Grant's Ales Leave Home
Yakima Brewing moves production out of Yakima, Washington
Bert Grant's Real Ales will no longer be brewed in Yakima, Wash., where Yakima Brewing and Malting Co. founder Bert Grant established America's first post-Prohibition brewpub in 1982.
Financially troubled Yakima Brewing announced it is moving production to unspecified breweries in the Southeast, West Coast and Northeast, apparently brewing only under contract.
"The decision to close the brewery was a tough one psychologically, but financially it was really easy to make," said Paul Brown, vice president of operations for the company.
Brown said the move will cut production costs by as much as 50% and will help reduce distribution costs by as much at 30%. "Right now, it's killing our distributors to ship beer from Yakima to, say, Florida," he said. Brown said the new facilities' locations were chosen because they are close to the company's major distributors, but he declined to provide specific locations.
After initial success with his downtown brewpub, the pioneering Bert Grant built his 20,000-square-foot brewery in 1990 to meet growing demand. Grant, who died in 2001, sold the business in 1995 to Stimson Lane Vineyards & Estates, which later became Ste. Michelle Wine Estates. Brown and J. Gregory Tranum purchased the brewery in 2001.
In 2003, Yakima Brewing fell behind on its payments and avoided foreclosure by giving its plant, property and equipment back and entering a lease agreement Dec. 1, 2003, allowing continued operations.
Shortly after giving back the brewery, the company touted a highly publicized stock offering of up to 500,000 shares. But that was halted when an investigation by the state Department of Financial Institutions found Brown and Tranum allegedly deceived investors and broke security laws.
Last year, the company's Grant's Brewery Pub was evicted from its longtime home at the Burlington Northern and Santa Fe Railway Co.'s depot at 32 N. Front St. for owing unpaid rent and other costs. The pub moved to another location, which continues to operate.
Yakima Brewing was back in court earlier this year. The company owed $34,650 in back rent and penalties for its brewery. It was served a "pay rent or vacate" notice in July. Brown said the decision to close the brewing facility was not a result of the recent threat of eviction.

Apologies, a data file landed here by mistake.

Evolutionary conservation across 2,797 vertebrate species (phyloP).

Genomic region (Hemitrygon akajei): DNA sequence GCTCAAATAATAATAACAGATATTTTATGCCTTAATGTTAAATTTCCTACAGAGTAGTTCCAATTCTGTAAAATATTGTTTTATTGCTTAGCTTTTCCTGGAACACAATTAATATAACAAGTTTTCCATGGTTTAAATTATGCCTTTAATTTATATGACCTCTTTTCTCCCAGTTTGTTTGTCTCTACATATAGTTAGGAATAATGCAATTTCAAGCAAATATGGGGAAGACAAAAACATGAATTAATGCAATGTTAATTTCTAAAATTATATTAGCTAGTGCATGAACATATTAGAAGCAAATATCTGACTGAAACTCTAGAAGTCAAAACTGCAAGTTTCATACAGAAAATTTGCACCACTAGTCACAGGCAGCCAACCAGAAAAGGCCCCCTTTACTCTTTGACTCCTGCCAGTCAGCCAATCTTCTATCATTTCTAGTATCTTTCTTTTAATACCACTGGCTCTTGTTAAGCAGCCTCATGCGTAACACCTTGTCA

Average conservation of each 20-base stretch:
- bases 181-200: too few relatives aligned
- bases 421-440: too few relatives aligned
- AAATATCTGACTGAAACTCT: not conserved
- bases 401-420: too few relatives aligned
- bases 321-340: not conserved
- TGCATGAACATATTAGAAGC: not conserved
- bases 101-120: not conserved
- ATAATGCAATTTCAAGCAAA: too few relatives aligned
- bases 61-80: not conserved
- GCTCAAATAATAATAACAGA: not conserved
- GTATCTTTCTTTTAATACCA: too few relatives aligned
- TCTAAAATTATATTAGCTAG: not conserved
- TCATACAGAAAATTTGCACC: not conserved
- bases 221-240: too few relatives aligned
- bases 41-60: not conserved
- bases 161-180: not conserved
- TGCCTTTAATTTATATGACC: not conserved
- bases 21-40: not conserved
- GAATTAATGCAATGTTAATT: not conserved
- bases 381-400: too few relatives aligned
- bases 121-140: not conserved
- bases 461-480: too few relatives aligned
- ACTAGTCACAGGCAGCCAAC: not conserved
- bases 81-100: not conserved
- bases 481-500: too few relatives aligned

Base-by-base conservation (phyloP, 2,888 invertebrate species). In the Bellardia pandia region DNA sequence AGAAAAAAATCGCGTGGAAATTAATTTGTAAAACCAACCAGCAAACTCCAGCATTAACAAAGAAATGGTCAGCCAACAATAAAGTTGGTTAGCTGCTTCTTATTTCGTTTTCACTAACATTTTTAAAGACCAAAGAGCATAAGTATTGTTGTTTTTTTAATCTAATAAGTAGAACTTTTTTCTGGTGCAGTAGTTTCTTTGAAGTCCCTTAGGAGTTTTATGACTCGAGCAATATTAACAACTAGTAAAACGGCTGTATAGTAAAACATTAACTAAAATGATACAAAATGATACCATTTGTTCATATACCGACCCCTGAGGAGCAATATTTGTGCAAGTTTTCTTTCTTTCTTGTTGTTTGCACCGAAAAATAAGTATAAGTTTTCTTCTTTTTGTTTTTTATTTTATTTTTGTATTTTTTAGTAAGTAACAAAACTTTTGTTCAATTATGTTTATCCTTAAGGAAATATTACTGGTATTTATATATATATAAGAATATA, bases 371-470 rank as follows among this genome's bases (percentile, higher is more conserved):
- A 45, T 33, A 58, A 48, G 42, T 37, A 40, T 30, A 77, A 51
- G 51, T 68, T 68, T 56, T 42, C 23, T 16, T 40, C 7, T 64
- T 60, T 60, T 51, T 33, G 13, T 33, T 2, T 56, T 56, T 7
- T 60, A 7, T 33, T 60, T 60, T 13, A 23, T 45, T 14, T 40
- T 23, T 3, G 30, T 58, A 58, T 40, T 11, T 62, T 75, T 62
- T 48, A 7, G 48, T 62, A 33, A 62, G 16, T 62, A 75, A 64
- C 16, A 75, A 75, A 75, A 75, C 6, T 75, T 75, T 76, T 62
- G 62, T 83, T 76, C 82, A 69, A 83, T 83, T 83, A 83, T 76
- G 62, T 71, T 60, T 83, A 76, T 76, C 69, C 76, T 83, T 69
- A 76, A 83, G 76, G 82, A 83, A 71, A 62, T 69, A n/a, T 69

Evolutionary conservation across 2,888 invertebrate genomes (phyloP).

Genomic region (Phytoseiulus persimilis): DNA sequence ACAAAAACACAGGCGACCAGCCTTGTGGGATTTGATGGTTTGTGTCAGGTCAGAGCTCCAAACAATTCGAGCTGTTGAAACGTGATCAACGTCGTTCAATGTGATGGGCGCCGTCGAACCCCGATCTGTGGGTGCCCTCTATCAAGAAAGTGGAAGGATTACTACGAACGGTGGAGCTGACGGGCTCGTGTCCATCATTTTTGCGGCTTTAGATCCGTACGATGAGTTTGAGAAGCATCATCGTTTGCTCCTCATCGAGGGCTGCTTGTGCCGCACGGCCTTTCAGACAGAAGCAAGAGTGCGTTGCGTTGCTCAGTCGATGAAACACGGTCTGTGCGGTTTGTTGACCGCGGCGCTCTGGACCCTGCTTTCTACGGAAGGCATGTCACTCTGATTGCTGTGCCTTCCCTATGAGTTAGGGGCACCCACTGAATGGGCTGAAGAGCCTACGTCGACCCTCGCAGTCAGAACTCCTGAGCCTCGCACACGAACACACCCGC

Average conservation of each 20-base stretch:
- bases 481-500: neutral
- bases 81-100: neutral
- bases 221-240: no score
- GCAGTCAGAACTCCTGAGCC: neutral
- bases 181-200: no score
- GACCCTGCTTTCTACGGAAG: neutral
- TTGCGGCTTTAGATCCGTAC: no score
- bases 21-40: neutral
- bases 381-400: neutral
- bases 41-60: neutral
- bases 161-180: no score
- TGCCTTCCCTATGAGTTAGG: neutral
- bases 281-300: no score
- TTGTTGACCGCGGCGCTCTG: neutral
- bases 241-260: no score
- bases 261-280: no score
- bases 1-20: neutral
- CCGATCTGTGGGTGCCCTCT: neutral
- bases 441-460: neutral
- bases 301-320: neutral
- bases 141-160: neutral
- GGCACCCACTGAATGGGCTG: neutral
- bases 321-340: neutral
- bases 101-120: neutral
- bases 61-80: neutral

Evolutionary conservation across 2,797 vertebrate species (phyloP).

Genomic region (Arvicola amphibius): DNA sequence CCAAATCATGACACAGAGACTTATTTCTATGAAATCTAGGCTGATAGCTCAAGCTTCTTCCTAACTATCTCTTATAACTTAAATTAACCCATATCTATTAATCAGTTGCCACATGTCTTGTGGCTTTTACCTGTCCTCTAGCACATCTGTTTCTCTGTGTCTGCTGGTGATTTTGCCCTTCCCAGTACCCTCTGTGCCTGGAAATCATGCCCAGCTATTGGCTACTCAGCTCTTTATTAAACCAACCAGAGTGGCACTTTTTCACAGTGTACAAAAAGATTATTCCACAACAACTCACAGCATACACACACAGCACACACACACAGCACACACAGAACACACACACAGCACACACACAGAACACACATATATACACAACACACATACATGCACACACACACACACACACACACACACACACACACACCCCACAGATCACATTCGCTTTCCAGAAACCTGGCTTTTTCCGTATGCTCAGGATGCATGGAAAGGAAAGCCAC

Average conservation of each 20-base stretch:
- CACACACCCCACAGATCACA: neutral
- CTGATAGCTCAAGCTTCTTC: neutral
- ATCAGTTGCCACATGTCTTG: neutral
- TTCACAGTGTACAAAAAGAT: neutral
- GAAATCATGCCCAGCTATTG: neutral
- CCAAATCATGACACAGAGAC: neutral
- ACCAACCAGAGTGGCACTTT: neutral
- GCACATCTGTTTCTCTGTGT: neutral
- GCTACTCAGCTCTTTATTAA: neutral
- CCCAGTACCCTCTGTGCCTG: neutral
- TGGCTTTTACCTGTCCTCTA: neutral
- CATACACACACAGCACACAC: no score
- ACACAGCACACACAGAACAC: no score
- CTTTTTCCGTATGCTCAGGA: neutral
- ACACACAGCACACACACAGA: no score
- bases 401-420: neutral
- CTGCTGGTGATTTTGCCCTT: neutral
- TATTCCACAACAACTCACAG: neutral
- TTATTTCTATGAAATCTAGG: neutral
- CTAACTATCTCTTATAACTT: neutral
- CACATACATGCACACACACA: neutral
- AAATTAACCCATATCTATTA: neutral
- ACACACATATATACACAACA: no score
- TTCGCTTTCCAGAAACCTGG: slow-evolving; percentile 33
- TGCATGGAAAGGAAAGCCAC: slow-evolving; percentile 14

This is sad news, Bert must be turning in his grave... He was quite a personality from what I've read.
This news raises a question related to beer recipes/reformulation when transitioning to new equipment/brewing sites...
Is moving to a new location (or multiple locations as it seems is the case here) not a major headache (and potentially disruptive to distribution)--I would think that with new equipment, each beer is going to have to be reformulated to a certain extent until the flavors match the originals. The Bert Grant beers have been around for quite a while and certainly people have expectations--it seems to me that it will take a while to get the same beers coming out of the new locations. I'm sure this will cost some extra cash, but obviously in the long run it will save the company $, otherwise they wouldn't have given up their brewery...
Any knowledge about this process to share--is it tough to dial in an old standard with new equipment? I know some breweries will upgrade equipment and this requires some (potentially) major tweaking to get the flavor/aroma profiles in line with the originals. Just curious... I think that Ommegang and Duvel Moortgat are having to do the same thing now that some of the Ommegang beers are also being made in Belgium...
Yes, it is sad..........
I had met Bert Grant on a few occassions very early in my brewing career. Regrettably, he was already suffering from a brain ailment that he had major surgery for.
Bert was a rebel, that's for sure, and had been in the Brewing Industry longer than most of us have been alive. If you have a copy of "The Practical Brewer", the chapter on hops was written by a younger Herbert Grant when he worked for Steiner. Bert, along with Paul Shipman of Redhook (I think he was involved), and Robert Keufner (Keufnerbrau) ran the gauntlet with Washington's Liquor Control Board to get the pasteurization requirement dropped for bottled and draft beer in our state. Also, as far as I know, Grant's was the first Brewery to put a nutritional label on their bottles only to have the ATF request its removal (after already approving the label previously, by the way). Now it looks as though they'll be required.....a bit of an irony.
An interesting annecdote, though Yakima Brewing Company (Grant's) was the first Brewpub, it was the second Micro in Washington State...........losing by 1 week to Redhook, then called "Independant Brewing Co." or similar. Keufnerbrau, I believe, was 3rd, though Hale's or Thomas Kemper might be in there somewhere.
In the late 1980's, my Northwest micro pallet was formed on brews like Grant's IPA and their exceptional Scottish Ale, which, in my book, was the gold standard for Scottish Ales (and "Northwest Reds"). It had a pronounced diacetyl edge that balanced perfectly with the malt profile and hop bitterness. However, the flavor of that beer changed significantly at the time of the sale years ago. I recall sitting at an Alehouse with a friend drowning my sorrows in a Grant's Scottish Ale when I made the committment to "jump the broom" from homebrewing and open a Brewery.
I wish them luck with the contract Brewing, and would ask that they bring back that luscious Scottish Ale I remember from my younger days.........